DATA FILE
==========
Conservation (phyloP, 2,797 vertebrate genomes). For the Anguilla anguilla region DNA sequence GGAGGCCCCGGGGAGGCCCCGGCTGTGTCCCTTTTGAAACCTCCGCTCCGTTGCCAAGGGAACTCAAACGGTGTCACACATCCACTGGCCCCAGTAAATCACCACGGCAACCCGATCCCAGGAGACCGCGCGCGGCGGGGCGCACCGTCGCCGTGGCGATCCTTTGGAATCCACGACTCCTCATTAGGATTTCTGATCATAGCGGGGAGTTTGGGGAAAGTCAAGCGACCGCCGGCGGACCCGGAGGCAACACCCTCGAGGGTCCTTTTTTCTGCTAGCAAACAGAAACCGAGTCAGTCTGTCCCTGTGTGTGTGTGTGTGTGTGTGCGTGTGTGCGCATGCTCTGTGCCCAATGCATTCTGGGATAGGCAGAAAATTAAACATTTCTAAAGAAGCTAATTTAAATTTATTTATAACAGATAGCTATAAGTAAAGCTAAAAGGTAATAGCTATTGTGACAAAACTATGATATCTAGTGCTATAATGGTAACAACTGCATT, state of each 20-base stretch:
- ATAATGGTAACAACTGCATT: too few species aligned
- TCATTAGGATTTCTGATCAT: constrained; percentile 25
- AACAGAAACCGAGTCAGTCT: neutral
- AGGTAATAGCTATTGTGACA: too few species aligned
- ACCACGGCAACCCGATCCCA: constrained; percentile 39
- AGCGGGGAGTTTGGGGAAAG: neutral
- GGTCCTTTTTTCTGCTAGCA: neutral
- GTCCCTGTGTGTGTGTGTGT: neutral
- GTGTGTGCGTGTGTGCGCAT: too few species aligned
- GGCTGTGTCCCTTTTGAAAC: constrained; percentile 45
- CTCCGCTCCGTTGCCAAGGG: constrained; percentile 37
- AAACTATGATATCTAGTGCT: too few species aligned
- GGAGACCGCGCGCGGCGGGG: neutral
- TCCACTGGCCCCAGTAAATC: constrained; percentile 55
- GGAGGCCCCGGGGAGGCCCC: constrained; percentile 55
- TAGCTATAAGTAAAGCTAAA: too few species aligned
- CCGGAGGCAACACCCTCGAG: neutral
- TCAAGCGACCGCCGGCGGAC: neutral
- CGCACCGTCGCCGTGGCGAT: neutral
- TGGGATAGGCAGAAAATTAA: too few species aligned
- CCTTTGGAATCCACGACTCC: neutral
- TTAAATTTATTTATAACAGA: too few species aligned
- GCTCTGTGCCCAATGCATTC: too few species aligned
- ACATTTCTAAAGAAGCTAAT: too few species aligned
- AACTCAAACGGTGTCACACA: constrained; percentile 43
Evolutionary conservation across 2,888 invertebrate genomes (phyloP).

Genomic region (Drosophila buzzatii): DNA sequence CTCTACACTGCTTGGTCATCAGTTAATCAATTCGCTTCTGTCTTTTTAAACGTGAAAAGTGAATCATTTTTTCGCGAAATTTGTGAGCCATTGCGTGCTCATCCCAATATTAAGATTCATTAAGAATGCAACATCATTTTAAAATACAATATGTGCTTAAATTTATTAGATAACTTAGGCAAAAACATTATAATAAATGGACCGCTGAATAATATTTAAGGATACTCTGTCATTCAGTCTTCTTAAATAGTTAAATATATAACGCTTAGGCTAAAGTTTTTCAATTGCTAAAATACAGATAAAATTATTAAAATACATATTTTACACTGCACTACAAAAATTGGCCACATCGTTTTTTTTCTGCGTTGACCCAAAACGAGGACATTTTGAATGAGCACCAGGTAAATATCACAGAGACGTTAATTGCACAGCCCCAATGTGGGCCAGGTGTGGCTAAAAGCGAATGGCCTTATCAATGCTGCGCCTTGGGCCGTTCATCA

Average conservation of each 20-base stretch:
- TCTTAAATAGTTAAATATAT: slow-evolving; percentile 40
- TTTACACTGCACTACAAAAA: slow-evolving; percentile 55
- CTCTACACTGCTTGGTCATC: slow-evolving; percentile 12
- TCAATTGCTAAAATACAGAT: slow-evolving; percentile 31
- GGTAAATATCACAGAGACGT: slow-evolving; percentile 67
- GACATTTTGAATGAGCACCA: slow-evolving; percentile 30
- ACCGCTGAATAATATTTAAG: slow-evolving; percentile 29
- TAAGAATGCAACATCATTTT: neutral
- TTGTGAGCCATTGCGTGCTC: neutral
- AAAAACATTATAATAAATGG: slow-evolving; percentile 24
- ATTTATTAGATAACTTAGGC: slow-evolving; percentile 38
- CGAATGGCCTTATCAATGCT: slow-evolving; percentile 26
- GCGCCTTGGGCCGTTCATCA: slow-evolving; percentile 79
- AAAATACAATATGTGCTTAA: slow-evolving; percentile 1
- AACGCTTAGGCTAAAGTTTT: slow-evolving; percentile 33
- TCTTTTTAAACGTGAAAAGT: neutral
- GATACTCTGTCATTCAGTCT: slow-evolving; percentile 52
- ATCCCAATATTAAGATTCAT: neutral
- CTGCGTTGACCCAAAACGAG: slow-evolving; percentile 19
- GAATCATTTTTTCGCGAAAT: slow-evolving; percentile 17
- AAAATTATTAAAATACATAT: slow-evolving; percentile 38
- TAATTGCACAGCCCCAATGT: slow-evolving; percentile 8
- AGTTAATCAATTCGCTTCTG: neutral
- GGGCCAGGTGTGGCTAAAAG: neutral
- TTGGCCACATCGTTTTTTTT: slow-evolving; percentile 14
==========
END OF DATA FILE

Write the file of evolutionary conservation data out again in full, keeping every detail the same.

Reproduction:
Conservation (phyloP, 2,797 vertebrate genomes). For the Anguilla anguilla region DNA sequence GGAGGCCCCGGGGAGGCCCCGGCTGTGTCCCTTTTGAAACCTCCGCTCCGTTGCCAAGGGAACTCAAACGGTGTCACACATCCACTGGCCCCAGTAAATCACCACGGCAACCCGATCCCAGGAGACCGCGCGCGGCGGGGCGCACCGTCGCCGTGGCGATCCTTTGGAATCCACGACTCCTCATTAGGATTTCTGATCATAGCGGGGAGTTTGGGGAAAGTCAAGCGACCGCCGGCGGACCCGGAGGCAACACCCTCGAGGGTCCTTTTTTCTGCTAGCAAACAGAAACCGAGTCAGTCTGTCCCTGTGTGTGTGTGTGTGTGTGTGCGTGTGTGCGCATGCTCTGTGCCCAATGCATTCTGGGATAGGCAGAAAATTAAACATTTCTAAAGAAGCTAATTTAAATTTATTTATAACAGATAGCTATAAGTAAAGCTAAAAGGTAATAGCTATTGTGACAAAACTATGATATCTAGTGCTATAATGGTAACAACTGCATT, state of each 20-base stretch:
- ATAATGGTAACAACTGCATT: too few species aligned
- TCATTAGGATTTCTGATCAT: constrained; percentile 25
- AACAGAAACCGAGTCAGTCT: neutral
- AGGTAATAGCTATTGTGACA: too few species aligned
- ACCACGGCAACCCGATCCCA: constrained; percentile 39
- AGCGGGGAGTTTGGGGAAAG: neutral
- GGTCCTTTTTTCTGCTAGCA: neutral
- GTCCCTGTGTGTGTGTGTGT: neutral
- GTGTGTGCGTGTGTGCGCAT: too few species aligned
- GGCTGTGTCCCTTTTGAAAC: constrained; percentile 45
- CTCCGCTCCGTTGCCAAGGG: constrained; percentile 37
- AAACTATGATATCTAGTGCT: too few species aligned
- GGAGACCGCGCGCGGCGGGG: neutral
- TCCACTGGCCCCAGTAAATC: constrained; percentile 55
- GGAGGCCCCGGGGAGGCCCC: constrained; percentile 55
- TAGCTATAAGTAAAGCTAAA: too few species aligned
- CCGGAGGCAACACCCTCGAG: neutral
- TCAAGCGACCGCCGGCGGAC: neutral
- CGCACCGTCGCCGTGGCGAT: neutral
- TGGGATAGGCAGAAAATTAA: too few species aligned
- CCTTTGGAATCCACGACTCC: neutral
- TTAAATTTATTTATAACAGA: too few species aligned
- GCTCTGTGCCCAATGCATTC: too few species aligned
- ACATTTCTAAAGAAGCTAAT: too few species aligned
- AACTCAAACGGTGTCACACA: constrained; percentile 43
Evolutionary conservation across 2,888 invertebrate genomes (phyloP).

Genomic region (Drosophila buzzatii): DNA sequence CTCTACACTGCTTGGTCATCAGTTAATCAATTCGCTTCTGTCTTTTTAAACGTGAAAAGTGAATCATTTTTTCGCGAAATTTGTGAGCCATTGCGTGCTCATCCCAATATTAAGATTCATTAAGAATGCAACATCATTTTAAAATACAATATGTGCTTAAATTTATTAGATAACTTAGGCAAAAACATTATAATAAATGGACCGCTGAATAATATTTAAGGATACTCTGTCATTCAGTCTTCTTAAATAGTTAAATATATAACGCTTAGGCTAAAGTTTTTCAATTGCTAAAATACAGATAAAATTATTAAAATACATATTTTACACTGCACTACAAAAATTGGCCACATCGTTTTTTTTCTGCGTTGACCCAAAACGAGGACATTTTGAATGAGCACCAGGTAAATATCACAGAGACGTTAATTGCACAGCCCCAATGTGGGCCAGGTGTGGCTAAAAGCGAATGGCCTTATCAATGCTGCGCCTTGGGCCGTTCATCA

Average conservation of each 20-base stretch:
- TCTTAAATAGTTAAATATAT: slow-evolving; percentile 40
- TTTACACTGCACTACAAAAA: slow-evolving; percentile 55
- CTCTACACTGCTTGGTCATC: slow-evolving; percentile 12
- TCAATTGCTAAAATACAGAT: slow-evolving; percentile 31
- GGTAAATATCACAGAGACGT: slow-evolving; percentile 67
- GACATTTTGAATGAGCACCA: slow-evolving; percentile 30
- ACCGCTGAATAATATTTAAG: slow-evolving; percentile 29
- TAAGAATGCAACATCATTTT: neutral
- TTGTGAGCCATTGCGTGCTC: neutral
- AAAAACATTATAATAAATGG: slow-evolving; percentile 24
- ATTTATTAGATAACTTAGGC: slow-evolving; percentile 38
- CGAATGGCCTTATCAATGCT: slow-evolving; percentile 26
- GCGCCTTGGGCCGTTCATCA: slow-evolving; percentile 79
- AAAATACAATATGTGCTTAA: slow-evolving; percentile 1
- AACGCTTAGGCTAAAGTTTT: slow-evolving; percentile 33
- TCTTTTTAAACGTGAAAAGT: neutral
- GATACTCTGTCATTCAGTCT: slow-evolving; percentile 52
- ATCCCAATATTAAGATTCAT: neutral
- CTGCGTTGACCCAAAACGAG: slow-evolving; percentile 19
- GAATCATTTTTTCGCGAAAT: slow-evolving; percentile 17
- AAAATTATTAAAATACATAT: slow-evolving; percentile 38
- TAATTGCACAGCCCCAATGT: slow-evolving; percentile 8
- AGTTAATCAATTCGCTTCTG: neutral
- GGGCCAGGTGTGGCTAAAAG: neutral
- TTGGCCACATCGTTTTTTTT: slow-evolving; percentile 14